Christina Anstead is known mostly for her coastal decor, but in the latest episode of her new show, “Christina on the Coast,” she dabbles in a little modern farmhouse style. Watch out, Chip and Joanna Gaines!
In the episode called “Tore Down From the Floor Down,” Anstead helps her friends Missy and Jesse, the owners of her favorite flooring materials supply store, with a remodel of their master suite.
You’d think, since they work in the home materials field, that the couple would know exactly what they want in their own house, but nothing happens quite as you’d expect. As Anstead attempts to work within their budget of $40,000 (reminder, she’s overspent in every episode so far), we get some fascinating reality checks that could be useful in our own renovation projects, big or small.
Hiring a designer can save money (on marriage counseling and more)
Missy helps clients with their design plans every day, yet she still wants outside advice with her own project. Why? She and her husband have different tastes: She likes rustic, he likes modern.
So they bring in Anstead as a mediator, hoping she’ll be able to merge the two styles—and she does! They may be paying more for Anstead’s help, but at least they won’t have to spring for a marriage counselor. Plus, Anstead has relationships with other suppliers, so she can get better deals on the materials they don’t carry in their store.
Living amid your renovation can save money, too
“If we can live here during the remodel, we’ll have more money to spend on it,” says Missy as she ushers Anstead through her downstairs great room, which has been stripped to the studs. She shows Anstead how one upstairs area has been set up with a toaster and a refrigerator. They are about to move into a tiny bedroom with their daughter, while Anstead goes to work on their master bedroom and bath.
Staying home during a renovation is not for everyone, but if you can handle it, you could save hundreds of dollars every day on the cost of living in a motel.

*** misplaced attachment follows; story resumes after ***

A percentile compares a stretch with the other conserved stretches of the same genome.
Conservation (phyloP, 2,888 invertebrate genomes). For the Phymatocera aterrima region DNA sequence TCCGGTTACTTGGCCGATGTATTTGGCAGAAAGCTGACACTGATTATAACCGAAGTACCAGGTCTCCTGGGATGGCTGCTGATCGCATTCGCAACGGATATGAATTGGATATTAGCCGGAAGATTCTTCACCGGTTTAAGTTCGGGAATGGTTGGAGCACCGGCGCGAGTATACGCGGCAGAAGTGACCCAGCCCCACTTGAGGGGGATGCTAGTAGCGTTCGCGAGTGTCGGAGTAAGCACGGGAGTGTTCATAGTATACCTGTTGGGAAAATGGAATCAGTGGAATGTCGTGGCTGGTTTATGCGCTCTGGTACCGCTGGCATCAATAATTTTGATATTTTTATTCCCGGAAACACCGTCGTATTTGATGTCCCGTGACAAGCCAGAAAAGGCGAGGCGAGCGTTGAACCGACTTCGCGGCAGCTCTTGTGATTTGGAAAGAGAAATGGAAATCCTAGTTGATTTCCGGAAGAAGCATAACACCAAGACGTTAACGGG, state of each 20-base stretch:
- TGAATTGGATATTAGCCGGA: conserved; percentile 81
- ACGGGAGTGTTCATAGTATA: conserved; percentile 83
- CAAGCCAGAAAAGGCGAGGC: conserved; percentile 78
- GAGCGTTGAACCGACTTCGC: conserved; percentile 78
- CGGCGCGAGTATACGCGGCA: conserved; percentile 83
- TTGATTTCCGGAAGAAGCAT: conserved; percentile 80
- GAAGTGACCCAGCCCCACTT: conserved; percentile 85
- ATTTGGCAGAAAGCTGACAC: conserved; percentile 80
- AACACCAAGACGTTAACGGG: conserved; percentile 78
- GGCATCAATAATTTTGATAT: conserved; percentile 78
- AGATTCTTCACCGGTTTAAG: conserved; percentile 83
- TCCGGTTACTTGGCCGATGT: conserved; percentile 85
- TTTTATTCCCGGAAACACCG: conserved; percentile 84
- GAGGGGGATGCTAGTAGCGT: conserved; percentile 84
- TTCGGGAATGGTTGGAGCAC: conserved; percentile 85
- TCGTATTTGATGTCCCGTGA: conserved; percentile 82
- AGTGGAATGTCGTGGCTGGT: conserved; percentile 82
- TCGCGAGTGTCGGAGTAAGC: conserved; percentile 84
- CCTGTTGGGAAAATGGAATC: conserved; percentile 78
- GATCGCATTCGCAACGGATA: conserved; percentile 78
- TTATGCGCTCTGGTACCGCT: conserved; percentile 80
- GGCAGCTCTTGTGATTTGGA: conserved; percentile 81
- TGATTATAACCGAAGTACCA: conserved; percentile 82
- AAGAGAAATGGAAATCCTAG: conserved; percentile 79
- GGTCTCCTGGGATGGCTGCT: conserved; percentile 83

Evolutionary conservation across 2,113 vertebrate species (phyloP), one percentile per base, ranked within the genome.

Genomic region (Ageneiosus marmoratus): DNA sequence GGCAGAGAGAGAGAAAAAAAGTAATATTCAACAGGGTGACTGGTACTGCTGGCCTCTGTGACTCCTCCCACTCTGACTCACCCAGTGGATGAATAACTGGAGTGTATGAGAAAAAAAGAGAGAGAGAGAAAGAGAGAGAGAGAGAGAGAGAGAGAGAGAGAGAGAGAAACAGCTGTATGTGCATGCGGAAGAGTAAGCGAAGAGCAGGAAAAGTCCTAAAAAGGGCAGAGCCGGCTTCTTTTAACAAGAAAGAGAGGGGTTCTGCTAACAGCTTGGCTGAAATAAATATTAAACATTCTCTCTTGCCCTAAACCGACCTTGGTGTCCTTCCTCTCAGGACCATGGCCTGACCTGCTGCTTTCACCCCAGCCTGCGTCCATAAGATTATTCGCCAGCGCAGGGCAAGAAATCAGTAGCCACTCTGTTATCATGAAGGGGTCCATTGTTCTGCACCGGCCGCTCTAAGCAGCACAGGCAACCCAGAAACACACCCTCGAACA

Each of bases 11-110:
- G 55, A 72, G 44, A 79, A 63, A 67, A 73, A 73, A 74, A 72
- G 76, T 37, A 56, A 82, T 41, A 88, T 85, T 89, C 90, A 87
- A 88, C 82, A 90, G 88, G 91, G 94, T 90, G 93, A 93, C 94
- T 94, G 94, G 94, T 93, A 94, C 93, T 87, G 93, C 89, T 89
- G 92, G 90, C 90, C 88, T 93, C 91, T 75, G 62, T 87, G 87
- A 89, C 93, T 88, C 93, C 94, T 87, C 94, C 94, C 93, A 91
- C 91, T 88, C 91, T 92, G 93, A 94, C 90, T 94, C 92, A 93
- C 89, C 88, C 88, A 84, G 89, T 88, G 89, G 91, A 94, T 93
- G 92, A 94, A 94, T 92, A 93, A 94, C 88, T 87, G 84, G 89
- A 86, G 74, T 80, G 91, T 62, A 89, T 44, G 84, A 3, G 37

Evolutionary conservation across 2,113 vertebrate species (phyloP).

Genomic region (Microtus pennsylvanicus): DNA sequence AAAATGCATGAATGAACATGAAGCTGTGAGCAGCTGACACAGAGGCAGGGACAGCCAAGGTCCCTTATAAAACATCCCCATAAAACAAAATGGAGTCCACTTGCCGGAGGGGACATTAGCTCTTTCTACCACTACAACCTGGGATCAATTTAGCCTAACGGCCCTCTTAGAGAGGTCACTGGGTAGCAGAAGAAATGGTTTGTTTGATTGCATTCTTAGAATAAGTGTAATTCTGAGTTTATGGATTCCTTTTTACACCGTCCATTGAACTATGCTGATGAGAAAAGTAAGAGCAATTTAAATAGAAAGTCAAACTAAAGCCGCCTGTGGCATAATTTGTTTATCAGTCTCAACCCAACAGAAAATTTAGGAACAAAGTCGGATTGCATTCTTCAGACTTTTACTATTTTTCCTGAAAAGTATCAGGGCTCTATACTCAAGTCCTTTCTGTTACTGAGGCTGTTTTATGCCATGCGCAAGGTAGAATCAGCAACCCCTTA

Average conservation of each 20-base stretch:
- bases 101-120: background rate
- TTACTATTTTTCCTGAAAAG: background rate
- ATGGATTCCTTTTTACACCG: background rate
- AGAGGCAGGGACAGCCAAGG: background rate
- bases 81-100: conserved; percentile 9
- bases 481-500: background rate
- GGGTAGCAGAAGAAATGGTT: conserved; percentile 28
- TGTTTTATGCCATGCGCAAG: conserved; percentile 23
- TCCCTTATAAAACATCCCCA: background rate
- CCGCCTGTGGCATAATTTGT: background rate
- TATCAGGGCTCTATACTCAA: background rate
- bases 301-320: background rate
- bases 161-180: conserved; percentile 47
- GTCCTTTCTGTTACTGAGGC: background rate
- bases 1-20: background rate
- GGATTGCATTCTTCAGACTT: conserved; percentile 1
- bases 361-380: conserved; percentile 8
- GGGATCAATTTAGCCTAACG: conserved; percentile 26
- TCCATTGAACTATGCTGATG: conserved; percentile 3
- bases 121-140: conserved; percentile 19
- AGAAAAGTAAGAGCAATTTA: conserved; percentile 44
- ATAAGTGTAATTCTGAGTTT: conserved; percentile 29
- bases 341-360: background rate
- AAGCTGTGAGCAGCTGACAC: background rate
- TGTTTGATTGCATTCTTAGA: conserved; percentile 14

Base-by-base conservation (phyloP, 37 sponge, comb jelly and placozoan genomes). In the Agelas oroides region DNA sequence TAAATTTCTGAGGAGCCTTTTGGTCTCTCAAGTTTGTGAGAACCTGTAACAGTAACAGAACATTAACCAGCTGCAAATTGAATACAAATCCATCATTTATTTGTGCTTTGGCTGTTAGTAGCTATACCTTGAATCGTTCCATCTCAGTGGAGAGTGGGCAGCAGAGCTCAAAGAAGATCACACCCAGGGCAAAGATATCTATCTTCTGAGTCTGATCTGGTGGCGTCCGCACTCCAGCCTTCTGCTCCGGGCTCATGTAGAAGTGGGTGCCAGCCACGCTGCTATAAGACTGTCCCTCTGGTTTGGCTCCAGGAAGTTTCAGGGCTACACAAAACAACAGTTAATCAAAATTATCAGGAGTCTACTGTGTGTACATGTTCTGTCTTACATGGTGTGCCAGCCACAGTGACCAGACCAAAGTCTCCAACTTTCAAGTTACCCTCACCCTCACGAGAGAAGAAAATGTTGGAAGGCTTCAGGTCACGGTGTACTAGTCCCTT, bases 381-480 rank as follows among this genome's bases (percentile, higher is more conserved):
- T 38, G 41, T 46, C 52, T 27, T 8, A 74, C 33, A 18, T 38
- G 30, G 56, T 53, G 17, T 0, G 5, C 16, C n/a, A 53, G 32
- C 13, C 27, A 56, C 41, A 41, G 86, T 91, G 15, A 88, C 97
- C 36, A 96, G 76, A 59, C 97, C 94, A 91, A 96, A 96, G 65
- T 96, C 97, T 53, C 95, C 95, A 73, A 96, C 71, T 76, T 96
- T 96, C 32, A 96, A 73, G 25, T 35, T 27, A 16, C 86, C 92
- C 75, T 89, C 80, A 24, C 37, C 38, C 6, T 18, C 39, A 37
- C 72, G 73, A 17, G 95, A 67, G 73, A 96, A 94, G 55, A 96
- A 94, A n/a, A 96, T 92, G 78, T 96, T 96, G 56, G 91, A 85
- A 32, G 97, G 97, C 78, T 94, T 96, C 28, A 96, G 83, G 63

Do you really need a tub?
In the 1980s and ’90s, big, chunky, jetted tubs were considered the ultimate luxury in a master bath. But something many builders failed to consider was how much time and money it takes to fill and heat a giant tub. Some water heaters couldn’t handle it, rendering the tubs obsolete before their first bath was drawn.
These days, the more efficient, stand-alone soaking tub is all the rage. But if you’re redoing your bathroom, ask yourself if you really need a tub at all.
Anstead asks Missy when was the last time she used her tub, and she replies it’s been at least five years. If you’re not the soaking-in-a-tub type and you don’t have young children to bathe, why have a tub at all?
Anstead opts to completely do away with the tub. In its place she’ll expand the shower, which is currently the size of a phone booth, and add a nice double vanity. This is a no-brainer for the couple, considering the amount of time they spend in the shower versus the tub.
Herringbone looks cool but will cost you
Jesse and Missy decide that they love Anstead’s idea of a wood floor in their bedroom, but they want it to be laid in a herringbone pattern to add interest. Anstead explains that even if they can get materials at cost, labor and installation for herringbone will be a lot more expensive, costing them an extra $2,500. But they’re fine with that, so herringbone it is.
Shiplap ain’t just for the farm
In a surprising twist, Anstead creates an accent wall out of shiplap—a staple of the modern farmhouse style. At first, Jesse says he’s concerned that it will appear “too country.” Anstead assures him that installing it vertically looks “more modern,” but to really do the trick, she’ll paint it black. And it works!
Barn doors aren’t just for farmhouses, either
Anstead wants to divide the master bathroom from the bedroom with a sliding barn door, but here, too, Jesse is concerned that this will look overly rustic. She says if she has the door manufactured out of steel, it will look more industrial than country.
There’s a craftsman on hand who is so excited about building it, he says he’ll throw in the cost of the labor for free, and construct it for the price of the materials, which is $1,000. So it’s not exactly a bargain, but it does look cool.
Does Christina Anstead’s design do the trick?
As usual, she blows through the couple’s $40,000 budget, spending a total of $49,600 on the extras Missy and Jesse requested. And they’re just fine with that.
“It was worth every single penny,” says Missy. “This is something we’re going to love for years to come.”
Anstead is pleased as well, knowing that working professionally with friends can either make or break a relationship.
“I know they’ll love their new master suite, and it’s really brought us closer together,” she says.
With another finished project and happy clients under her belt, she decides to jet off to Ireland with her husband, Ant Anstead, for a well-deserved break.
Watch: This Gorgeous New Farmhouse by Chip and Jo Gaines Is No ‘Fixer Upper’